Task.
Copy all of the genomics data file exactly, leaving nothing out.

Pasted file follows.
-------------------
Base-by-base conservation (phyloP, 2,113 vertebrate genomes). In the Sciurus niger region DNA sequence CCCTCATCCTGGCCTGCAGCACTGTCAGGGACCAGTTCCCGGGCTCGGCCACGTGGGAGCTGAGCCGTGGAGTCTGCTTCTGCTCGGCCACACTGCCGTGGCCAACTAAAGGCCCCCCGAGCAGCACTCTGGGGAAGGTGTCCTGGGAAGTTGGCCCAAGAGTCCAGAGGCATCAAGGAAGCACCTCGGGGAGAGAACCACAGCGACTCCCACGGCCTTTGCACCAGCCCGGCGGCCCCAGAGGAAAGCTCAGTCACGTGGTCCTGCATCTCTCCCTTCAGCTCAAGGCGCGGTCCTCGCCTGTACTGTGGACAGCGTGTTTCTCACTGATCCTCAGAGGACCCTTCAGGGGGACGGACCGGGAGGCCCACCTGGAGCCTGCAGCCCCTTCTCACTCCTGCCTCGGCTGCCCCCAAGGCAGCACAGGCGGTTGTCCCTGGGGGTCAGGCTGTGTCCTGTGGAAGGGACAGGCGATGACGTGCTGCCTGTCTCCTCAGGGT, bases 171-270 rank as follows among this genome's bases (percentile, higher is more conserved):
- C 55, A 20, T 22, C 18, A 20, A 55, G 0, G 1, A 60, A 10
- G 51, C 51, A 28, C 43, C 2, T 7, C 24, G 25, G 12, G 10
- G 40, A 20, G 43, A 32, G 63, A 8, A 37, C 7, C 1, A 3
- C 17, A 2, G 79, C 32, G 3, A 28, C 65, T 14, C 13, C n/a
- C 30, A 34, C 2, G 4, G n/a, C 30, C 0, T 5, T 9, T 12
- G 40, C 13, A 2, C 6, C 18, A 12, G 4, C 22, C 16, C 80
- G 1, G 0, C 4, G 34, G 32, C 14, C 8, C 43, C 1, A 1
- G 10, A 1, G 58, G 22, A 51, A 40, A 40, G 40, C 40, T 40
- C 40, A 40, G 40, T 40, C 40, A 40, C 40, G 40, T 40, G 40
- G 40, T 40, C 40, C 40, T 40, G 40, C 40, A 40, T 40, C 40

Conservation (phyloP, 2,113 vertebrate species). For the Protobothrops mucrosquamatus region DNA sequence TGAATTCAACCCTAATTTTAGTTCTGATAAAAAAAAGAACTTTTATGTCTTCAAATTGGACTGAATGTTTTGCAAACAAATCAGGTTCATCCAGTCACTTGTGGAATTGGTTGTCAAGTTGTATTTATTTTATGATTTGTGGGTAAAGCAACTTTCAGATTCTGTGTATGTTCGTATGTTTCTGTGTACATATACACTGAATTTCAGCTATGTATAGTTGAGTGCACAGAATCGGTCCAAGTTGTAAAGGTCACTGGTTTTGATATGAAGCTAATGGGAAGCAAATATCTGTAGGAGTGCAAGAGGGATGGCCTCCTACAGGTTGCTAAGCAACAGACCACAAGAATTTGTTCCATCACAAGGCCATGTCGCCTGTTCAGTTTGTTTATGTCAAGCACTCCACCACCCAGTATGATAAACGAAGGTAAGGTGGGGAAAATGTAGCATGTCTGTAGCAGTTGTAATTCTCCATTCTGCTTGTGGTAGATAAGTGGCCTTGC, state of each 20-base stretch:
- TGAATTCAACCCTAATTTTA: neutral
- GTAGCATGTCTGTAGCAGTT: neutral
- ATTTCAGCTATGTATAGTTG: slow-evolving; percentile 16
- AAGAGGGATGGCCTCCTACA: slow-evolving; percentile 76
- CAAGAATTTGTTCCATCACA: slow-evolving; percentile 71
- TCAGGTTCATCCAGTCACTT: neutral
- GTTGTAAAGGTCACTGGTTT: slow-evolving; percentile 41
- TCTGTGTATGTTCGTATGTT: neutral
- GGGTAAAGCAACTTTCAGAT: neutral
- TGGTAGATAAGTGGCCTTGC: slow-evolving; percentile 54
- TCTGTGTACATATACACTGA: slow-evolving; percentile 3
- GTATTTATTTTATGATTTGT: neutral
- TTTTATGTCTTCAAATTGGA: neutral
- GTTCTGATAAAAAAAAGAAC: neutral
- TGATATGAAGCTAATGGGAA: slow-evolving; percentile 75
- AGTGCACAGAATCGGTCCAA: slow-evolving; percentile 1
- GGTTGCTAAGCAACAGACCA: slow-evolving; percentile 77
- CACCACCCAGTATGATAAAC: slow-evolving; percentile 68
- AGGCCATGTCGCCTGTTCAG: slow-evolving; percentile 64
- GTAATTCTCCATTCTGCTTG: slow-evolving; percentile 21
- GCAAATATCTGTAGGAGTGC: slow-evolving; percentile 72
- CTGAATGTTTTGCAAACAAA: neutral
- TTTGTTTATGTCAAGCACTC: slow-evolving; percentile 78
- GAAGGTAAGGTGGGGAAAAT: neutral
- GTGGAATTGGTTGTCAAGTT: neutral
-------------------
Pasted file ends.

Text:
Base-by-base conservation (phyloP, 2,113 vertebrate genomes). In the Sciurus niger region DNA sequence CCCTCATCCTGGCCTGCAGCACTGTCAGGGACCAGTTCCCGGGCTCGGCCACGTGGGAGCTGAGCCGTGGAGTCTGCTTCTGCTCGGCCACACTGCCGTGGCCAACTAAAGGCCCCCCGAGCAGCACTCTGGGGAAGGTGTCCTGGGAAGTTGGCCCAAGAGTCCAGAGGCATCAAGGAAGCACCTCGGGGAGAGAACCACAGCGACTCCCACGGCCTTTGCACCAGCCCGGCGGCCCCAGAGGAAAGCTCAGTCACGTGGTCCTGCATCTCTCCCTTCAGCTCAAGGCGCGGTCCTCGCCTGTACTGTGGACAGCGTGTTTCTCACTGATCCTCAGAGGACCCTTCAGGGGGACGGACCGGGAGGCCCACCTGGAGCCTGCAGCCCCTTCTCACTCCTGCCTCGGCTGCCCCCAAGGCAGCACAGGCGGTTGTCCCTGGGGGTCAGGCTGTGTCCTGTGGAAGGGACAGGCGATGACGTGCTGCCTGTCTCCTCAGGGT, bases 171-270 rank as follows among this genome's bases (percentile, higher is more conserved):
- C 55, A 20, T 22, C 18, A 20, A 55, G 0, G 1, A 60, A 10
- G 51, C 51, A 28, C 43, C 2, T 7, C 24, G 25, G 12, G 10
- G 40, A 20, G 43, A 32, G 63, A 8, A 37, C 7, C 1, A 3
- C 17, A 2, G 79, C 32, G 3, A 28, C 65, T 14, C 13, C n/a
- C 30, A 34, C 2, G 4, G n/a, C 30, C 0, T 5, T 9, T 12
- G 40, C 13, A 2, C 6, C 18, A 12, G 4, C 22, C 16, C 80
- G 1, G 0, C 4, G 34, G 32, C 14, C 8, C 43, C 1, A 1
- G 10, A 1, G 58, G 22, A 51, A 40, A 40, G 40, C 40, T 40
- C 40, A 40, G 40, T 40, C 40, A 40, C 40, G 40, T 40, G 40
- G 40, T 40, C 40, C 40, T 40, G 40, C 40, A 40, T 40, C 40

Conservation (phyloP, 2,113 vertebrate species). For the Protobothrops mucrosquamatus region DNA sequence TGAATTCAACCCTAATTTTAGTTCTGATAAAAAAAAGAACTTTTATGTCTTCAAATTGGACTGAATGTTTTGCAAACAAATCAGGTTCATCCAGTCACTTGTGGAATTGGTTGTCAAGTTGTATTTATTTTATGATTTGTGGGTAAAGCAACTTTCAGATTCTGTGTATGTTCGTATGTTTCTGTGTACATATACACTGAATTTCAGCTATGTATAGTTGAGTGCACAGAATCGGTCCAAGTTGTAAAGGTCACTGGTTTTGATATGAAGCTAATGGGAAGCAAATATCTGTAGGAGTGCAAGAGGGATGGCCTCCTACAGGTTGCTAAGCAACAGACCACAAGAATTTGTTCCATCACAAGGCCATGTCGCCTGTTCAGTTTGTTTATGTCAAGCACTCCACCACCCAGTATGATAAACGAAGGTAAGGTGGGGAAAATGTAGCATGTCTGTAGCAGTTGTAATTCTCCATTCTGCTTGTGGTAGATAAGTGGCCTTGC, state of each 20-base stretch:
- TGAATTCAACCCTAATTTTA: neutral
- GTAGCATGTCTGTAGCAGTT: neutral
- ATTTCAGCTATGTATAGTTG: slow-evolving; percentile 16
- AAGAGGGATGGCCTCCTACA: slow-evolving; percentile 76
- CAAGAATTTGTTCCATCACA: slow-evolving; percentile 71
- TCAGGTTCATCCAGTCACTT: neutral
- GTTGTAAAGGTCACTGGTTT: slow-evolving; percentile 41
- TCTGTGTATGTTCGTATGTT: neutral
- GGGTAAAGCAACTTTCAGAT: neutral
- TGGTAGATAAGTGGCCTTGC: slow-evolving; percentile 54
- TCTGTGTACATATACACTGA: slow-evolving; percentile 3
- GTATTTATTTTATGATTTGT: neutral
- TTTTATGTCTTCAAATTGGA: neutral
- GTTCTGATAAAAAAAAGAAC: neutral
- TGATATGAAGCTAATGGGAA: slow-evolving; percentile 75
- AGTGCACAGAATCGGTCCAA: slow-evolving; percentile 1
- GGTTGCTAAGCAACAGACCA: slow-evolving; percentile 77
- CACCACCCAGTATGATAAAC: slow-evolving; percentile 68
- AGGCCATGTCGCCTGTTCAG: slow-evolving; percentile 64
- GTAATTCTCCATTCTGCTTG: slow-evolving; percentile 21
- GCAAATATCTGTAGGAGTGC: slow-evolving; percentile 72
- CTGAATGTTTTGCAAACAAA: neutral
- TTTGTTTATGTCAAGCACTC: slow-evolving; percentile 78
- GAAGGTAAGGTGGGGAAAAT: neutral
- GTGGAATTGGTTGTCAAGTT: neutral